Noise as a Bird Repellent

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When birds make a nuisance of themselves on farms and in yards, noise can be an effective, humane repellent. Birds' hearing range is similar to that of humans, so any loud noise we can hear will probably scare them away, but they also get used to noise over time. Scaring off birds that eat crops, such as the American crow, European starling and common grackle, involves using a combination of methods, and changing them around to keep birds on their toes.

Cannon Fodder

Propane cannons, which explode propane in a firing chamber, are the most popular auditory bird repellents. Multi-shot, rotating, randomized units are more effective than single-shot units that fire in the same place, rapidly or at regular intervals. A propane cannon should be set so that the interval between shots is longer than three minutes, and the propane valves should be checked regularly for leaks, which can make the cannon fire when shut off. Supplementing propane cannon use with shotgun fire improves effectiveness, according to Colorado State University; use either shell crackers, which explode 165 to 245 feet away, or live ammunition.

Loud and Clear

Devices similar to firecrackers, called pyrotechnic cartridges, effectively clear an area of birds. Launched from a modified starter pistol, some produce a loud whistling or screaming sound as they fly through the air, and a loud bang at the end. Cartridges that are silent before a final explosion are useful for firing into a flock of flying birds so that they explode among the birds in midair, scattering them before they land. Another bird repellent based on pyrotechnics is a rope firecracker, which has a series of firecrackers along its length and a slow-burning fuse, creating explosions over a long period.

Cause for Alarm

Noise repellents for birds that don't disturb people include bird alarm calls and other noises they find unsettling. Birds make two calls that frighten other birds away: an alarm call that warns a predator is near, and a scream when they're captured. Electronic devices making these calls are effective repellents, but tend to work only for the particular species recorded. Sometimes alarm call devices also attract predators such as hawks, which scare all smaller birds away. Another auditory bird repellent makes a warbling sound that irritates birds' senses, making them feel insecure and uncomfortable. This noise can prevent the birds from communicating with each other and so cause them to leave. As well as frightening birds away from crops, alarm calls and irritating noises can prevent birds from nesting in an undesired area in spring.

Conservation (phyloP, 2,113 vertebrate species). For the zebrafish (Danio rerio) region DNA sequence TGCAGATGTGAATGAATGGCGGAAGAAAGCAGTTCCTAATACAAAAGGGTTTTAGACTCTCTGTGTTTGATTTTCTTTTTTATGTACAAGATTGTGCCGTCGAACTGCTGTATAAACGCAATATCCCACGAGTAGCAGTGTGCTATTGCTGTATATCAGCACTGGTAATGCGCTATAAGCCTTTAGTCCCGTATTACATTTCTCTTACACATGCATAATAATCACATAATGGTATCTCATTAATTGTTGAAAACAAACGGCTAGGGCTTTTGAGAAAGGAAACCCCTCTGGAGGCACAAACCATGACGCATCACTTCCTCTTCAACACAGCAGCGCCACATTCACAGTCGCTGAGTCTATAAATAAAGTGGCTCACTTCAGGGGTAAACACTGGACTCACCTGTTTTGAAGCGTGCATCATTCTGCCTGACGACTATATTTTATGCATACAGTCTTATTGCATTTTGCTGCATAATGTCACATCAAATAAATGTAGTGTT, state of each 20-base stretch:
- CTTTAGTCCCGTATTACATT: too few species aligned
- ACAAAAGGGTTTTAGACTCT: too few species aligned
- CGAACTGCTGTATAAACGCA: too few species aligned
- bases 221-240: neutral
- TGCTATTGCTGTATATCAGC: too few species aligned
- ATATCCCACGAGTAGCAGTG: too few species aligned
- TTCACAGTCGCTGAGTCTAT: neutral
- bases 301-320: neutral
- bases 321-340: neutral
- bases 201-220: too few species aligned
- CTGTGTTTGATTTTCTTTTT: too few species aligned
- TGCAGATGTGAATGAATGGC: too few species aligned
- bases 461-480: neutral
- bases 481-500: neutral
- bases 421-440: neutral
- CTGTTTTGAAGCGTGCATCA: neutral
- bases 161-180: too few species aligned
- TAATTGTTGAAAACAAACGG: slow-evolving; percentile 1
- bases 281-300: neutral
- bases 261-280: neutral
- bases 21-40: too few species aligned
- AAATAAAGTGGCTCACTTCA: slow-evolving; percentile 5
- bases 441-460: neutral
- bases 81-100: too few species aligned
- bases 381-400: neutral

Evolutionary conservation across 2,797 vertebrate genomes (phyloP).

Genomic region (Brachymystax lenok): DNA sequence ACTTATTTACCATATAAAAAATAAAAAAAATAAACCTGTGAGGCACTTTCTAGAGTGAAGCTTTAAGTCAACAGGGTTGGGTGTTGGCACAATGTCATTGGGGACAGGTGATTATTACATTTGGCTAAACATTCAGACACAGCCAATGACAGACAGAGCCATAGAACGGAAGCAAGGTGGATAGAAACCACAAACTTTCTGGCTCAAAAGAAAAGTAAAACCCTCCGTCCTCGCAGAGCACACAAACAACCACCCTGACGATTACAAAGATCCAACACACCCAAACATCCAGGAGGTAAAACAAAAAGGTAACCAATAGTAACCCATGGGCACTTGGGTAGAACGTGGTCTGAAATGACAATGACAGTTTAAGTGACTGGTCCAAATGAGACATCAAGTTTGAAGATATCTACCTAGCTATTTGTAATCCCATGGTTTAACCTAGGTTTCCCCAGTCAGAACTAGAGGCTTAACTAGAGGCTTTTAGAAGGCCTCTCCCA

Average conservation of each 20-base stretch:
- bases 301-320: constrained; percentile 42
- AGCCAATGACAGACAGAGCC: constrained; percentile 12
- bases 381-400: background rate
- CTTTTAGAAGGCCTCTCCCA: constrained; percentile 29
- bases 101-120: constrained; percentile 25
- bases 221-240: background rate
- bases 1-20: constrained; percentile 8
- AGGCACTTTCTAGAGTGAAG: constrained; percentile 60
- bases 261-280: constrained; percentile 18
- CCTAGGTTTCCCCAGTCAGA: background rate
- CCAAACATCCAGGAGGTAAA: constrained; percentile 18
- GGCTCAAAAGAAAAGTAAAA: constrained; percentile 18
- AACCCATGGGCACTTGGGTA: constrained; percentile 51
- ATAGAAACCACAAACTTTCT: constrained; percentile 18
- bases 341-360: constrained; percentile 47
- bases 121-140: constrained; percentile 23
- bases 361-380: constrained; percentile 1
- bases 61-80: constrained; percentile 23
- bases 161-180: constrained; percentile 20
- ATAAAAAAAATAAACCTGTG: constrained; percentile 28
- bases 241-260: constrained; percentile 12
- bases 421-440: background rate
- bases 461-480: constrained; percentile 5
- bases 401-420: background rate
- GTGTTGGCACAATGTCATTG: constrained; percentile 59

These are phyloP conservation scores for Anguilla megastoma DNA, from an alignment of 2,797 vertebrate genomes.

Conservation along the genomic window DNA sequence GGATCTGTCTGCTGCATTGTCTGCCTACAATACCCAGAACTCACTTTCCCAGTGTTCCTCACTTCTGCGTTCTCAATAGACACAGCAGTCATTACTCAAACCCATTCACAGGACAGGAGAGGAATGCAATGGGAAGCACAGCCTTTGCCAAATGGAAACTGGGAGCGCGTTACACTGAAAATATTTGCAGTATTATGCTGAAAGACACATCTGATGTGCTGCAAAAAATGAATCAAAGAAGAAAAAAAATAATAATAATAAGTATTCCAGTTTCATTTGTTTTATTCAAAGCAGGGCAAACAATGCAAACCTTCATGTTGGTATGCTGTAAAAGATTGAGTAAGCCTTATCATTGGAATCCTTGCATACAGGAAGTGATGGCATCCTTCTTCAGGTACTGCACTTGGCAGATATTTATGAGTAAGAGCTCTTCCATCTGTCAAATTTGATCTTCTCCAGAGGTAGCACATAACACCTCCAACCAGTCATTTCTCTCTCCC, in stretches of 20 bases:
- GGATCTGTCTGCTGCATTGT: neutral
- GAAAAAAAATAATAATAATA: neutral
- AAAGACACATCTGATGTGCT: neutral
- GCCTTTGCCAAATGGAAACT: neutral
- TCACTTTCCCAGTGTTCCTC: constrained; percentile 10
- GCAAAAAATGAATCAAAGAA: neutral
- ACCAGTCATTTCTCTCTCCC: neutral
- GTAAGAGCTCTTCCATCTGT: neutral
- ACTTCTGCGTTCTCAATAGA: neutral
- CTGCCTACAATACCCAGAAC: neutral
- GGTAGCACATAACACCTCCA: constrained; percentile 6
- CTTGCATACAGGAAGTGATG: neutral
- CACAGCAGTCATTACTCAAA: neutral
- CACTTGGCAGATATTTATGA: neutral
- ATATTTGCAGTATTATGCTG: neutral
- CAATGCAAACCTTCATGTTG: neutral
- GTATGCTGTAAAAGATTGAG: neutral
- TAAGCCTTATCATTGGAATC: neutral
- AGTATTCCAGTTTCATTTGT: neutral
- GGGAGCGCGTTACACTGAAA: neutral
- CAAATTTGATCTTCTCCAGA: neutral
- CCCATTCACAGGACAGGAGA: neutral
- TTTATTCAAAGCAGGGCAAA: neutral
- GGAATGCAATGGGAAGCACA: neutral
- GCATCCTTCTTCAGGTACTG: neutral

Bird's-Eye View

Noise sometimes isn't the most suitable or effective repellent for birds, and others are needed. In urban areas and around livestock, using loud noises is unacceptable, and over time birds can learn to ignore such repellents. Also, some deterrents that use noise are ineffective, such as ultrasonics, which most birds are unable to hear. Alternatives and supplements to auditory bird deterrents include netting and visual deterrents, such as scare-eye balloons, streamers and flash tape. Scare-eye balloons float above crops and display an image similar to that of an open-beaked hawk. Blackbirds are particularly scared by the color yellow, and starlings are frightened of mirrors and flashing lights.

Photo Credits

  • David McNew/Getty Images News/Getty Images

Author

A graduate of Leeds University, Jenny Green completed Master of Arts in English literature in 1998 and has been writing about gardening, science and pets since 2007. An avid, lifelong gardener, Green's work appears in Diva, Whole Life Times, Listverse, Earthtimes, Lamplight, Stupefying Stories and other websites and magazines.